Alternative ingredients are used not to imitate exactly but to provide an alternative. This new trend in health-conscious patisseries provides an extra dimension to their flavor profile, provoking a difference in taste and textures.
What is it like tasting (and testing) the creations you are sharing with our readers?
Can you feel the difference because of the alternative ingredients you have used? Many tests and tastings are undertaken before a recipe is validated. The recipes included in this edition are different due to the blend of ingredients that have been used. Alternative ingredients are used not to imitate exactly but to provide an alternative. This new trend in health conscious patisseries provides an extra dimension to their flavor profile, provoking a difference in taste and textures.
Other important figures of French patisserie claim for a gourmandise raisonée, i.e. to find the balance of health and patisserie. There are those also who do not want to give up to ingredients they feel like crucial in patisserie (eggs, cream, butter…) So what is it your opinion from this diploma? Is there any reason for controversial
The choice of these new ingredients responds to a demand for more healthy ingredients using less of the conventional dairy ingredients. The art is to make pastries that taste good, are technically adapted and use healthy ingredients. It is also possible to incorporate the notion of eco-responsible pastry by limiting the use of ingredients of animal origin which often have a high carbon footprint.
The art is to make pastries that taste good, are technically adapted and use healthy ingredients.
In the end, what are the boundaries (if there are any) of reformulating classic patisserie in order to achieve a more wellness or healthier outcome?
The main limit is the technicality of certain substitute ingredients which require adaptations, particularly in terms of proportions, to combine technicality with an optimal final result from a gustatory and aesthetic point of view.
How do you imagine the pastries of the big Parisian patisseries will be like within ten years? Will we perceive a lot of change from now?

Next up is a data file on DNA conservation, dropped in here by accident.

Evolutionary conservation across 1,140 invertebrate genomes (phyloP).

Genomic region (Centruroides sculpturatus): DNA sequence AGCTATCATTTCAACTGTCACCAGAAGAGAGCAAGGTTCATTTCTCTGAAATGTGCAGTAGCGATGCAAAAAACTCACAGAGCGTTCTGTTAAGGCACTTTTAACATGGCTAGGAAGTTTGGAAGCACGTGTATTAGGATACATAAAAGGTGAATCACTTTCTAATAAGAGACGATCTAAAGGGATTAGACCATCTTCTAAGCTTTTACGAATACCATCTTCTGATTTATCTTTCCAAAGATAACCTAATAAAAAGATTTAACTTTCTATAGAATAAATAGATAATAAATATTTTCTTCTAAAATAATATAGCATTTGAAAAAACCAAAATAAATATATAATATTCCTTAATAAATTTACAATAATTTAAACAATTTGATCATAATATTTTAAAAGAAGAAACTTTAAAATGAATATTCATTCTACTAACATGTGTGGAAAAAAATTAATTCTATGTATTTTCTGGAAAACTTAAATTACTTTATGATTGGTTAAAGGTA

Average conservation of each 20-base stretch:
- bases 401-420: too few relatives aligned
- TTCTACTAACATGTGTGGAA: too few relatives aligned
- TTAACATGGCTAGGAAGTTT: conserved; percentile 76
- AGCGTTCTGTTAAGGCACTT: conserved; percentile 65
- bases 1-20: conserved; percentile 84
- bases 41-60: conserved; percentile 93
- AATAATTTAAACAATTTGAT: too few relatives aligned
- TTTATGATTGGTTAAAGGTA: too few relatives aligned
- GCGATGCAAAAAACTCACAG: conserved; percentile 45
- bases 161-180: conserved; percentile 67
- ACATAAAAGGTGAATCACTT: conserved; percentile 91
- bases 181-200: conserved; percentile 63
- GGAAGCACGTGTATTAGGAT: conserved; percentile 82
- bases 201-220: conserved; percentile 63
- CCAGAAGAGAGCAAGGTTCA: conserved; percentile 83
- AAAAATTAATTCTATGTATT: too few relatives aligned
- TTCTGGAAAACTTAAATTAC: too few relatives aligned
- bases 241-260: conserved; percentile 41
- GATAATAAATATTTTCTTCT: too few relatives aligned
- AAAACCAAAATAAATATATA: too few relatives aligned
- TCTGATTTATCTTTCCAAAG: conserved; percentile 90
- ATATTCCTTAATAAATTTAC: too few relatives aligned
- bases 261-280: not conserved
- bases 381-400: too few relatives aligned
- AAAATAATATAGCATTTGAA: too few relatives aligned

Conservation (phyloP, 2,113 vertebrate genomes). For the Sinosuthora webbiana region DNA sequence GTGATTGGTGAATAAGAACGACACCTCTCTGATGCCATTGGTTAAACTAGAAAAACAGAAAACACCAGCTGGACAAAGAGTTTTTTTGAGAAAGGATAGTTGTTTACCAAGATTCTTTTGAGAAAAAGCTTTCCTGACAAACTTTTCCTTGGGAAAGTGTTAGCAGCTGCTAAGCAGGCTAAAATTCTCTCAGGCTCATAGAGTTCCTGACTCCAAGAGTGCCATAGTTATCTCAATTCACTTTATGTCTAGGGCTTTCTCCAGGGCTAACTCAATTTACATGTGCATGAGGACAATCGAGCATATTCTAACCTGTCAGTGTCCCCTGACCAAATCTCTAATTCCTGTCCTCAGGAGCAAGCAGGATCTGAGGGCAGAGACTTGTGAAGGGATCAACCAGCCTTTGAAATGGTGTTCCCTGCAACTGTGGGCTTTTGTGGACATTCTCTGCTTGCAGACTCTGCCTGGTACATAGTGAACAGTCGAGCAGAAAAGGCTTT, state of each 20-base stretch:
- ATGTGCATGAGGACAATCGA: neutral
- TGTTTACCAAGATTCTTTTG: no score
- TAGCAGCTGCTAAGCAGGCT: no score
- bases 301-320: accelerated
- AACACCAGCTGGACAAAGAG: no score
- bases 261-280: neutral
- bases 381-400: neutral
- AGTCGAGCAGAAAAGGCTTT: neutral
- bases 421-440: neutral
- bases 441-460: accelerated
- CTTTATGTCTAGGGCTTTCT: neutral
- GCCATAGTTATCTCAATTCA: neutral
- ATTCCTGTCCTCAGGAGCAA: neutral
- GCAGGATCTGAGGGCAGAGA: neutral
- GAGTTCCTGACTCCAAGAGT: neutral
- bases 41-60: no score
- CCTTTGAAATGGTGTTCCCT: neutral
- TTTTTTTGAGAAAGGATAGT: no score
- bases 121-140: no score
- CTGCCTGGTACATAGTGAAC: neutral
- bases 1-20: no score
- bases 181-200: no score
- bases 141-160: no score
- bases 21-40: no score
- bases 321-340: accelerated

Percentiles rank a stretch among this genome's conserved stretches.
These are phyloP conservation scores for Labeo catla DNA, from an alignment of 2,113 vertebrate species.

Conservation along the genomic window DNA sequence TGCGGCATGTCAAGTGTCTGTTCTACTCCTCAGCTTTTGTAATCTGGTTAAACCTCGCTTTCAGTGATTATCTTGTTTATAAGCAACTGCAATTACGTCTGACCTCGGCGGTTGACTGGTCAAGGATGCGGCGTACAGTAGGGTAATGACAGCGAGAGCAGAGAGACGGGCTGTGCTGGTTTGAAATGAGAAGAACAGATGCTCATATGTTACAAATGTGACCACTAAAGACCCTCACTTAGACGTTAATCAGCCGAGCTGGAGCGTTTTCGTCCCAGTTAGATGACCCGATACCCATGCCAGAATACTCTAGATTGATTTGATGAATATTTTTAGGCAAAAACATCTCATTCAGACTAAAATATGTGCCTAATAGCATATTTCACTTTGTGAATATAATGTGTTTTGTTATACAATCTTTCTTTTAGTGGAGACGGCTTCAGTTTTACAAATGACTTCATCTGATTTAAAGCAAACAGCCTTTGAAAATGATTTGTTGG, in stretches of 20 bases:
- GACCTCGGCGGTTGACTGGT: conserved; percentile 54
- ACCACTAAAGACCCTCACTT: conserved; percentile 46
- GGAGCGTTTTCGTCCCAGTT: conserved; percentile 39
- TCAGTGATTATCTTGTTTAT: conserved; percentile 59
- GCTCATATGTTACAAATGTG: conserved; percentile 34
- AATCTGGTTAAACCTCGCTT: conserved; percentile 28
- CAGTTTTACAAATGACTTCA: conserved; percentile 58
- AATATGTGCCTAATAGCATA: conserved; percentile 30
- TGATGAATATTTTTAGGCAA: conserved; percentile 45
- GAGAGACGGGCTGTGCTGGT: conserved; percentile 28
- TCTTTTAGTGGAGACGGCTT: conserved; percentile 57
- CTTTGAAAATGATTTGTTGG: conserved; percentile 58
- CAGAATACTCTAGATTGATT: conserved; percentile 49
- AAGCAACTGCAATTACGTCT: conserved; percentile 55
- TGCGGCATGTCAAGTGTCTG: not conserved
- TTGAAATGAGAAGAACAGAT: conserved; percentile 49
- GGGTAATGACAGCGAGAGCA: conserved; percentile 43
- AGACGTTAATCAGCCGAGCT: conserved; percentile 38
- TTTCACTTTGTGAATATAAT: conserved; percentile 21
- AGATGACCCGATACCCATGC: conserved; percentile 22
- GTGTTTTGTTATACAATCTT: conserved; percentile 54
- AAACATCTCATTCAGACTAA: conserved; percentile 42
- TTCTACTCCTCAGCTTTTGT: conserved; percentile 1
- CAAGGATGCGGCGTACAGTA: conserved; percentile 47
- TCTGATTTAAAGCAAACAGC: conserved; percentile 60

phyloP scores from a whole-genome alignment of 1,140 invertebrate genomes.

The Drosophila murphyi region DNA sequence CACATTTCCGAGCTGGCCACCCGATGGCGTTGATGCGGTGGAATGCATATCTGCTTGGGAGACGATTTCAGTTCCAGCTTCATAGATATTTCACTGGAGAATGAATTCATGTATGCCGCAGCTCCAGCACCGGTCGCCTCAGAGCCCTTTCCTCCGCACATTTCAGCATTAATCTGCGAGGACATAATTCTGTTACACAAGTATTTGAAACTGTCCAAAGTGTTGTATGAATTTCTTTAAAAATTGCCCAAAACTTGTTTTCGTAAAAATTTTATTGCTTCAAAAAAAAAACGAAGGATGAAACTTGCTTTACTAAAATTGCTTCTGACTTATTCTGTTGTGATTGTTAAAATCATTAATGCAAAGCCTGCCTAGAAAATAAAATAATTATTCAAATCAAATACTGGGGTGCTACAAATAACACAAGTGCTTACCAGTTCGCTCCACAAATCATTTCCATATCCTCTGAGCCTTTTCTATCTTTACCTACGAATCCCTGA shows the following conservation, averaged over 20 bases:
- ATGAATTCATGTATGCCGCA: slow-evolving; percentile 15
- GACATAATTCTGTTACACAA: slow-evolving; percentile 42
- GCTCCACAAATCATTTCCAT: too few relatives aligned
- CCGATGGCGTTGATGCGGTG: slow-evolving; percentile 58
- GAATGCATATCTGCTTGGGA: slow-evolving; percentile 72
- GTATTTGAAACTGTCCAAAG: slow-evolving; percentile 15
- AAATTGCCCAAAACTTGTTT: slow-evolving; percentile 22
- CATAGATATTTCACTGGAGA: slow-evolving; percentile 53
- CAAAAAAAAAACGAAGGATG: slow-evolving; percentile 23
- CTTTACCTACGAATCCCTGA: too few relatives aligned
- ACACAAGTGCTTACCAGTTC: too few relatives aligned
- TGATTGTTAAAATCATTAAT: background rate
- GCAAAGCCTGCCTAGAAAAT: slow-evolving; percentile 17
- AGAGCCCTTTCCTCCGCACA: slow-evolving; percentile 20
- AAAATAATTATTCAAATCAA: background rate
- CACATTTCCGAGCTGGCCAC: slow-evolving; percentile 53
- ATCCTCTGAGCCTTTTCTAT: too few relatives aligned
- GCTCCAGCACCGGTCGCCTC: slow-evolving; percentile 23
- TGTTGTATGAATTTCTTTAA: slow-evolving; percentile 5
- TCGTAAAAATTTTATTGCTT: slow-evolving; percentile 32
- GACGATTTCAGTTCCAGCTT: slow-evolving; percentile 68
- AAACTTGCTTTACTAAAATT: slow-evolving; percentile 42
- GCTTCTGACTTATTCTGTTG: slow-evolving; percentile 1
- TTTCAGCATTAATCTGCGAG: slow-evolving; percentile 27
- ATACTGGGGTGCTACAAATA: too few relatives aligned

Public awareness of health and sustainability is playing a greater role in gastronomy. Customers want to know which ingredients have been used to produce what they are eating, where the chocolate comes from, if the flour is organic. The younger generation is also increasingly concerned about biodiversity and recycling and is keen to have an organic diet. Even hotels are following this trajectory, with vegan brunches.
The patisserie sector is vast, constantly evolving and provides countless opportunities! The boutique concept is rapidly changing with, for example, numerous single product boutiques and vegan patisseries. Within ten years, it is reasonable to expect that there will be change, although it may not be too perceptible. Patisseries are constantly evolving and using less butter and sugar. A greater range of ingredients is used in several preparations. A more varied offer is available to those who are vegetarian, vegan, intolerant or even allergic to certain products.
Within ten years, it is reasonable to expect that there will be change, although it may not be too perceptible.
When the diploma is about to get started? How many time is it required to take it? In what LCB centers is it possible to apply for it?
The Pastry Innovation and Wellness Diploma is currently available in Le Cordon Bleu Paris and London institutes. It is a three-month programme available to Le Cordon Bleu Pastry graduates in addition to anyone having a professional certificate in pastry.